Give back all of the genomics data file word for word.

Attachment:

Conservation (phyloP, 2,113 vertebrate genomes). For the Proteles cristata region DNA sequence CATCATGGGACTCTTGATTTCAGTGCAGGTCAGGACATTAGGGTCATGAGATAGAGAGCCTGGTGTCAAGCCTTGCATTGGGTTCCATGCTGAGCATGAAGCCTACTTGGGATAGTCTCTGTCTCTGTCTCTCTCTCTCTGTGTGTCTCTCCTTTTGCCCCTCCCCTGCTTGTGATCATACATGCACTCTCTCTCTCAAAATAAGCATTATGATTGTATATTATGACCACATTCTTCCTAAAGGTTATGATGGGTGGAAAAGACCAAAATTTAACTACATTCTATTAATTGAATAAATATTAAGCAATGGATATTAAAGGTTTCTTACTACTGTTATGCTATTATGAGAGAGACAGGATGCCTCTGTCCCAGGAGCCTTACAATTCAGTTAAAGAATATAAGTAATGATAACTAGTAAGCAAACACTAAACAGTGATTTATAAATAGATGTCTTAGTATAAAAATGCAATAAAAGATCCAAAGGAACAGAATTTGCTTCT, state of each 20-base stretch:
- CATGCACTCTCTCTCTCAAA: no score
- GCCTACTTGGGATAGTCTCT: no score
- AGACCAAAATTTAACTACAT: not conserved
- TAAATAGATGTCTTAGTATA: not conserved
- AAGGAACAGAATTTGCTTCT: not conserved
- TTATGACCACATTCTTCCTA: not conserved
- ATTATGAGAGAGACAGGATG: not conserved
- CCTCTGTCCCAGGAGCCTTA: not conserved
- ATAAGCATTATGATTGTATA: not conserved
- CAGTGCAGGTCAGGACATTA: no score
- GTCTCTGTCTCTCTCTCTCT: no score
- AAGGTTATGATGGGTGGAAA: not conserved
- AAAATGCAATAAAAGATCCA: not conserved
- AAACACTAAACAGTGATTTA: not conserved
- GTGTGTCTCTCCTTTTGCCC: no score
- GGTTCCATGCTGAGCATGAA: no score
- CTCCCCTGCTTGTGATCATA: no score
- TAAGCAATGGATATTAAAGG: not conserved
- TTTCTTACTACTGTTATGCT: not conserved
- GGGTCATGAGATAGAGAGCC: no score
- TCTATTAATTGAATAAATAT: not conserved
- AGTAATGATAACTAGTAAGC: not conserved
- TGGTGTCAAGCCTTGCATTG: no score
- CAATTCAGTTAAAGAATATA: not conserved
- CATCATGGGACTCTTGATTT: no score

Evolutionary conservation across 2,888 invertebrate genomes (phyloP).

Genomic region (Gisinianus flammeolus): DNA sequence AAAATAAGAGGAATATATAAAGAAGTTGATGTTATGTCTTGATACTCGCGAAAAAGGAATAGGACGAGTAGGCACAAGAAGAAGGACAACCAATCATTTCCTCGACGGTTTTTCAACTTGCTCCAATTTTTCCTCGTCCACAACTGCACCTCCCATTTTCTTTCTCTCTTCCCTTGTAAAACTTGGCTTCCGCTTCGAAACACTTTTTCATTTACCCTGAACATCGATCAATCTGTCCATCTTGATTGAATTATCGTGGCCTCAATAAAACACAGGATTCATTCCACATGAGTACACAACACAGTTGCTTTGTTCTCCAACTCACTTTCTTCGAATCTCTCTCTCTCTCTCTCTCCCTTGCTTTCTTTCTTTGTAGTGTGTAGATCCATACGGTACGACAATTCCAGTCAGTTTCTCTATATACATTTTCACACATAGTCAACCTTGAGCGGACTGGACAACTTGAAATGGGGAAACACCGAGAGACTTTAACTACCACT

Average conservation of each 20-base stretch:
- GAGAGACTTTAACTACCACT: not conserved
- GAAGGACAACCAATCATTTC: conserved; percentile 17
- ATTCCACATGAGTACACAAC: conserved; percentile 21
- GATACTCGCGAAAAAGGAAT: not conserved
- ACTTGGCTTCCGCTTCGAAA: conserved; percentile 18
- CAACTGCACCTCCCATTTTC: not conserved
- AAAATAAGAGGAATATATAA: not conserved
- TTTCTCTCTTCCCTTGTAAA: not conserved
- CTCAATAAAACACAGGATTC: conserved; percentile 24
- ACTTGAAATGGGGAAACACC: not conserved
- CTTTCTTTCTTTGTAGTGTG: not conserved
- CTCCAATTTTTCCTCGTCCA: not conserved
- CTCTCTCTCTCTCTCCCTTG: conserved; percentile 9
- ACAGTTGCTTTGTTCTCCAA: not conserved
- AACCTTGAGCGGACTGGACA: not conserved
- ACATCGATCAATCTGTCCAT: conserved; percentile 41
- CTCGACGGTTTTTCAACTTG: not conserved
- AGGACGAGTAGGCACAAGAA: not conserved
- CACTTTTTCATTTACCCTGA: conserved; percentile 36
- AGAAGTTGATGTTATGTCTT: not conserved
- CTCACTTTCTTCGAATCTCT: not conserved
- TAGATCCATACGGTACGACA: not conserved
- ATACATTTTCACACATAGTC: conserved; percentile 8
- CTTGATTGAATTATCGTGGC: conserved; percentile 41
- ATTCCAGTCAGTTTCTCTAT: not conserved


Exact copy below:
Conservation (phyloP, 2,113 vertebrate genomes). For the Proteles cristata region DNA sequence CATCATGGGACTCTTGATTTCAGTGCAGGTCAGGACATTAGGGTCATGAGATAGAGAGCCTGGTGTCAAGCCTTGCATTGGGTTCCATGCTGAGCATGAAGCCTACTTGGGATAGTCTCTGTCTCTGTCTCTCTCTCTCTGTGTGTCTCTCCTTTTGCCCCTCCCCTGCTTGTGATCATACATGCACTCTCTCTCTCAAAATAAGCATTATGATTGTATATTATGACCACATTCTTCCTAAAGGTTATGATGGGTGGAAAAGACCAAAATTTAACTACATTCTATTAATTGAATAAATATTAAGCAATGGATATTAAAGGTTTCTTACTACTGTTATGCTATTATGAGAGAGACAGGATGCCTCTGTCCCAGGAGCCTTACAATTCAGTTAAAGAATATAAGTAATGATAACTAGTAAGCAAACACTAAACAGTGATTTATAAATAGATGTCTTAGTATAAAAATGCAATAAAAGATCCAAAGGAACAGAATTTGCTTCT, state of each 20-base stretch:
- CATGCACTCTCTCTCTCAAA: no score
- GCCTACTTGGGATAGTCTCT: no score
- AGACCAAAATTTAACTACAT: not conserved
- TAAATAGATGTCTTAGTATA: not conserved
- AAGGAACAGAATTTGCTTCT: not conserved
- TTATGACCACATTCTTCCTA: not conserved
- ATTATGAGAGAGACAGGATG: not conserved
- CCTCTGTCCCAGGAGCCTTA: not conserved
- ATAAGCATTATGATTGTATA: not conserved
- CAGTGCAGGTCAGGACATTA: no score
- GTCTCTGTCTCTCTCTCTCT: no score
- AAGGTTATGATGGGTGGAAA: not conserved
- AAAATGCAATAAAAGATCCA: not conserved
- AAACACTAAACAGTGATTTA: not conserved
- GTGTGTCTCTCCTTTTGCCC: no score
- GGTTCCATGCTGAGCATGAA: no score
- CTCCCCTGCTTGTGATCATA: no score
- TAAGCAATGGATATTAAAGG: not conserved
- TTTCTTACTACTGTTATGCT: not conserved
- GGGTCATGAGATAGAGAGCC: no score
- TCTATTAATTGAATAAATAT: not conserved
- AGTAATGATAACTAGTAAGC: not conserved
- TGGTGTCAAGCCTTGCATTG: no score
- CAATTCAGTTAAAGAATATA: not conserved
- CATCATGGGACTCTTGATTT: no score

Evolutionary conservation across 2,888 invertebrate genomes (phyloP).

Genomic region (Gisinianus flammeolus): DNA sequence AAAATAAGAGGAATATATAAAGAAGTTGATGTTATGTCTTGATACTCGCGAAAAAGGAATAGGACGAGTAGGCACAAGAAGAAGGACAACCAATCATTTCCTCGACGGTTTTTCAACTTGCTCCAATTTTTCCTCGTCCACAACTGCACCTCCCATTTTCTTTCTCTCTTCCCTTGTAAAACTTGGCTTCCGCTTCGAAACACTTTTTCATTTACCCTGAACATCGATCAATCTGTCCATCTTGATTGAATTATCGTGGCCTCAATAAAACACAGGATTCATTCCACATGAGTACACAACACAGTTGCTTTGTTCTCCAACTCACTTTCTTCGAATCTCTCTCTCTCTCTCTCTCCCTTGCTTTCTTTCTTTGTAGTGTGTAGATCCATACGGTACGACAATTCCAGTCAGTTTCTCTATATACATTTTCACACATAGTCAACCTTGAGCGGACTGGACAACTTGAAATGGGGAAACACCGAGAGACTTTAACTACCACT

Average conservation of each 20-base stretch:
- GAGAGACTTTAACTACCACT: not conserved
- GAAGGACAACCAATCATTTC: conserved; percentile 17
- ATTCCACATGAGTACACAAC: conserved; percentile 21
- GATACTCGCGAAAAAGGAAT: not conserved
- ACTTGGCTTCCGCTTCGAAA: conserved; percentile 18
- CAACTGCACCTCCCATTTTC: not conserved
- AAAATAAGAGGAATATATAA: not conserved
- TTTCTCTCTTCCCTTGTAAA: not conserved
- CTCAATAAAACACAGGATTC: conserved; percentile 24
- ACTTGAAATGGGGAAACACC: not conserved
- CTTTCTTTCTTTGTAGTGTG: not conserved
- CTCCAATTTTTCCTCGTCCA: not conserved
- CTCTCTCTCTCTCTCCCTTG: conserved; percentile 9
- ACAGTTGCTTTGTTCTCCAA: not conserved
- AACCTTGAGCGGACTGGACA: not conserved
- ACATCGATCAATCTGTCCAT: conserved; percentile 41
- CTCGACGGTTTTTCAACTTG: not conserved
- AGGACGAGTAGGCACAAGAA: not conserved
- CACTTTTTCATTTACCCTGA: conserved; percentile 36
- AGAAGTTGATGTTATGTCTT: not conserved
- CTCACTTTCTTCGAATCTCT: not conserved
- TAGATCCATACGGTACGACA: not conserved
- ATACATTTTCACACATAGTC: conserved; percentile 8
- CTTGATTGAATTATCGTGGC: conserved; percentile 41
- ATTCCAGTCAGTTTCTCTAT: not conserved